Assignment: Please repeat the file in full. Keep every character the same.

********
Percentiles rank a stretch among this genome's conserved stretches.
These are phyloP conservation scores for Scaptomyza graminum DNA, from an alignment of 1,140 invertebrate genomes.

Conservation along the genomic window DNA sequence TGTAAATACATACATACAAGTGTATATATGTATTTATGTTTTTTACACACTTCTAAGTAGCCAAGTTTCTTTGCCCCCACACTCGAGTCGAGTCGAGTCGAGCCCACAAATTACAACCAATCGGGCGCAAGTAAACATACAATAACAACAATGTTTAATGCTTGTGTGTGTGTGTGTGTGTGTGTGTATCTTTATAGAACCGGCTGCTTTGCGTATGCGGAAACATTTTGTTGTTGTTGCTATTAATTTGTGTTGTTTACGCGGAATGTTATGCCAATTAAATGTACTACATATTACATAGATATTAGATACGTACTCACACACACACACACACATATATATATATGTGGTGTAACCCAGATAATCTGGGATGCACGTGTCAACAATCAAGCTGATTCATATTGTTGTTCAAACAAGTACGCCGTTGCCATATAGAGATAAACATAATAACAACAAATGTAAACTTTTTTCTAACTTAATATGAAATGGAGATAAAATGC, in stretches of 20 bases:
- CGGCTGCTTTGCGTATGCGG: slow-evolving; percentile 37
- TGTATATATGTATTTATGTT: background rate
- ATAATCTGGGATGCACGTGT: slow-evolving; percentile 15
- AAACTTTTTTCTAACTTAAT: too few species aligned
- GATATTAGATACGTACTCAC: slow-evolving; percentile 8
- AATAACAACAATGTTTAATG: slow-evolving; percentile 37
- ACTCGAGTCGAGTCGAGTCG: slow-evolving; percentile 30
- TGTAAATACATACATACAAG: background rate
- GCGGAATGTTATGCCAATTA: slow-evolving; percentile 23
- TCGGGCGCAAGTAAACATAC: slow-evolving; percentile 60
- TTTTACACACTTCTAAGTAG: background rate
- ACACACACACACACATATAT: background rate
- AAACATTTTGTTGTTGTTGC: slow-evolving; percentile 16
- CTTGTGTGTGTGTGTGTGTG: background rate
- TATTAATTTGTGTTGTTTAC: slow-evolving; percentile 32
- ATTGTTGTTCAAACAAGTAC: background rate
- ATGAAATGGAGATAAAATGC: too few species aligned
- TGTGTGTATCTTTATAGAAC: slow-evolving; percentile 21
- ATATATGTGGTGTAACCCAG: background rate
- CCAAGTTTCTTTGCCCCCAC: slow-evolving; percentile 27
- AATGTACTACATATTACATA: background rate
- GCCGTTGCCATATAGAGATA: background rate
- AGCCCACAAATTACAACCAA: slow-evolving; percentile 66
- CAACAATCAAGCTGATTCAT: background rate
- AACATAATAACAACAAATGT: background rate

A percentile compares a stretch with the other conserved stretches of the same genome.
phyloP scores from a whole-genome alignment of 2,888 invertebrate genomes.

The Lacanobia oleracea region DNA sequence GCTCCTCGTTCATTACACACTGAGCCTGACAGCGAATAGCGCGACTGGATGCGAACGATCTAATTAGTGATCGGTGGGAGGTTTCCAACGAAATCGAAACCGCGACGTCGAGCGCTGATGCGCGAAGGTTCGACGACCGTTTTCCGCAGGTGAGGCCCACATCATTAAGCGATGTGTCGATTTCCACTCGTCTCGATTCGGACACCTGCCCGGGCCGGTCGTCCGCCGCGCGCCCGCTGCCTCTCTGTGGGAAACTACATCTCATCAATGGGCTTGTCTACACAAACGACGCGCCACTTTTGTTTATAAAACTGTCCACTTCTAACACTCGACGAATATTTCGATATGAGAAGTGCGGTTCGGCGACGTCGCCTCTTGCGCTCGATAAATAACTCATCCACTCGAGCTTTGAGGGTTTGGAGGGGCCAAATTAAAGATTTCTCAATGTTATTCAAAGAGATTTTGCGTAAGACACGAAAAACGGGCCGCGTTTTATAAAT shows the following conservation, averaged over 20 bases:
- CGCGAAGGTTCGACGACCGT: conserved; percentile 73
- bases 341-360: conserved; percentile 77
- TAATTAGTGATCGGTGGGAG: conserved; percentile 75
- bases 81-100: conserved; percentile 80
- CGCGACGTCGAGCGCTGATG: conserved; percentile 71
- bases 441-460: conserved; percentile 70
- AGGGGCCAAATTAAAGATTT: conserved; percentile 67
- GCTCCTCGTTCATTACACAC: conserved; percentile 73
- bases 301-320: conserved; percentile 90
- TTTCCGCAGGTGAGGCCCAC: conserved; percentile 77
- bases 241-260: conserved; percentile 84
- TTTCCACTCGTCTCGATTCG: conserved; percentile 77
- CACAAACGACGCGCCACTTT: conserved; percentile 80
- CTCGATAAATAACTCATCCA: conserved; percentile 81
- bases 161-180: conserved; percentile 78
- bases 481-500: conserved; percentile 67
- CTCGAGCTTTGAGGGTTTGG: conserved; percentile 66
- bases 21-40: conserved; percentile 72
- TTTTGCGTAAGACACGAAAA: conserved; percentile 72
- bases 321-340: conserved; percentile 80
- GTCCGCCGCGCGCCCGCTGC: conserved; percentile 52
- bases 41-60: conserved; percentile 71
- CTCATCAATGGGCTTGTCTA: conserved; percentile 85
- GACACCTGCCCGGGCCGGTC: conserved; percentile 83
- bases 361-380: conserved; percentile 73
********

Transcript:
Percentiles rank a stretch among this genome's conserved stretches.
These are phyloP conservation scores for Scaptomyza graminum DNA, from an alignment of 1,140 invertebrate genomes.

Conservation along the genomic window DNA sequence TGTAAATACATACATACAAGTGTATATATGTATTTATGTTTTTTACACACTTCTAAGTAGCCAAGTTTCTTTGCCCCCACACTCGAGTCGAGTCGAGTCGAGCCCACAAATTACAACCAATCGGGCGCAAGTAAACATACAATAACAACAATGTTTAATGCTTGTGTGTGTGTGTGTGTGTGTGTGTATCTTTATAGAACCGGCTGCTTTGCGTATGCGGAAACATTTTGTTGTTGTTGCTATTAATTTGTGTTGTTTACGCGGAATGTTATGCCAATTAAATGTACTACATATTACATAGATATTAGATACGTACTCACACACACACACACACATATATATATATGTGGTGTAACCCAGATAATCTGGGATGCACGTGTCAACAATCAAGCTGATTCATATTGTTGTTCAAACAAGTACGCCGTTGCCATATAGAGATAAACATAATAACAACAAATGTAAACTTTTTTCTAACTTAATATGAAATGGAGATAAAATGC, in stretches of 20 bases:
- CGGCTGCTTTGCGTATGCGG: slow-evolving; percentile 37
- TGTATATATGTATTTATGTT: background rate
- ATAATCTGGGATGCACGTGT: slow-evolving; percentile 15
- AAACTTTTTTCTAACTTAAT: too few species aligned
- GATATTAGATACGTACTCAC: slow-evolving; percentile 8
- AATAACAACAATGTTTAATG: slow-evolving; percentile 37
- ACTCGAGTCGAGTCGAGTCG: slow-evolving; percentile 30
- TGTAAATACATACATACAAG: background rate
- GCGGAATGTTATGCCAATTA: slow-evolving; percentile 23
- TCGGGCGCAAGTAAACATAC: slow-evolving; percentile 60
- TTTTACACACTTCTAAGTAG: background rate
- ACACACACACACACATATAT: background rate
- AAACATTTTGTTGTTGTTGC: slow-evolving; percentile 16
- CTTGTGTGTGTGTGTGTGTG: background rate
- TATTAATTTGTGTTGTTTAC: slow-evolving; percentile 32
- ATTGTTGTTCAAACAAGTAC: background rate
- ATGAAATGGAGATAAAATGC: too few species aligned
- TGTGTGTATCTTTATAGAAC: slow-evolving; percentile 21
- ATATATGTGGTGTAACCCAG: background rate
- CCAAGTTTCTTTGCCCCCAC: slow-evolving; percentile 27
- AATGTACTACATATTACATA: background rate
- GCCGTTGCCATATAGAGATA: background rate
- AGCCCACAAATTACAACCAA: slow-evolving; percentile 66
- CAACAATCAAGCTGATTCAT: background rate
- AACATAATAACAACAAATGT: background rate

A percentile compares a stretch with the other conserved stretches of the same genome.
phyloP scores from a whole-genome alignment of 2,888 invertebrate genomes.

The Lacanobia oleracea region DNA sequence GCTCCTCGTTCATTACACACTGAGCCTGACAGCGAATAGCGCGACTGGATGCGAACGATCTAATTAGTGATCGGTGGGAGGTTTCCAACGAAATCGAAACCGCGACGTCGAGCGCTGATGCGCGAAGGTTCGACGACCGTTTTCCGCAGGTGAGGCCCACATCATTAAGCGATGTGTCGATTTCCACTCGTCTCGATTCGGACACCTGCCCGGGCCGGTCGTCCGCCGCGCGCCCGCTGCCTCTCTGTGGGAAACTACATCTCATCAATGGGCTTGTCTACACAAACGACGCGCCACTTTTGTTTATAAAACTGTCCACTTCTAACACTCGACGAATATTTCGATATGAGAAGTGCGGTTCGGCGACGTCGCCTCTTGCGCTCGATAAATAACTCATCCACTCGAGCTTTGAGGGTTTGGAGGGGCCAAATTAAAGATTTCTCAATGTTATTCAAAGAGATTTTGCGTAAGACACGAAAAACGGGCCGCGTTTTATAAAT shows the following conservation, averaged over 20 bases:
- CGCGAAGGTTCGACGACCGT: conserved; percentile 73
- bases 341-360: conserved; percentile 77
- TAATTAGTGATCGGTGGGAG: conserved; percentile 75
- bases 81-100: conserved; percentile 80
- CGCGACGTCGAGCGCTGATG: conserved; percentile 71
- bases 441-460: conserved; percentile 70
- AGGGGCCAAATTAAAGATTT: conserved; percentile 67
- GCTCCTCGTTCATTACACAC: conserved; percentile 73
- bases 301-320: conserved; percentile 90
- TTTCCGCAGGTGAGGCCCAC: conserved; percentile 77
- bases 241-260: conserved; percentile 84
- TTTCCACTCGTCTCGATTCG: conserved; percentile 77
- CACAAACGACGCGCCACTTT: conserved; percentile 80
- CTCGATAAATAACTCATCCA: conserved; percentile 81
- bases 161-180: conserved; percentile 78
- bases 481-500: conserved; percentile 67
- CTCGAGCTTTGAGGGTTTGG: conserved; percentile 66
- bases 21-40: conserved; percentile 72
- TTTTGCGTAAGACACGAAAA: conserved; percentile 72
- bases 321-340: conserved; percentile 80
- GTCCGCCGCGCGCCCGCTGC: conserved; percentile 52
- bases 41-60: conserved; percentile 71
- CTCATCAATGGGCTTGTCTA: conserved; percentile 85
- GACACCTGCCCGGGCCGGTC: conserved; percentile 83
- bases 361-380: conserved; percentile 73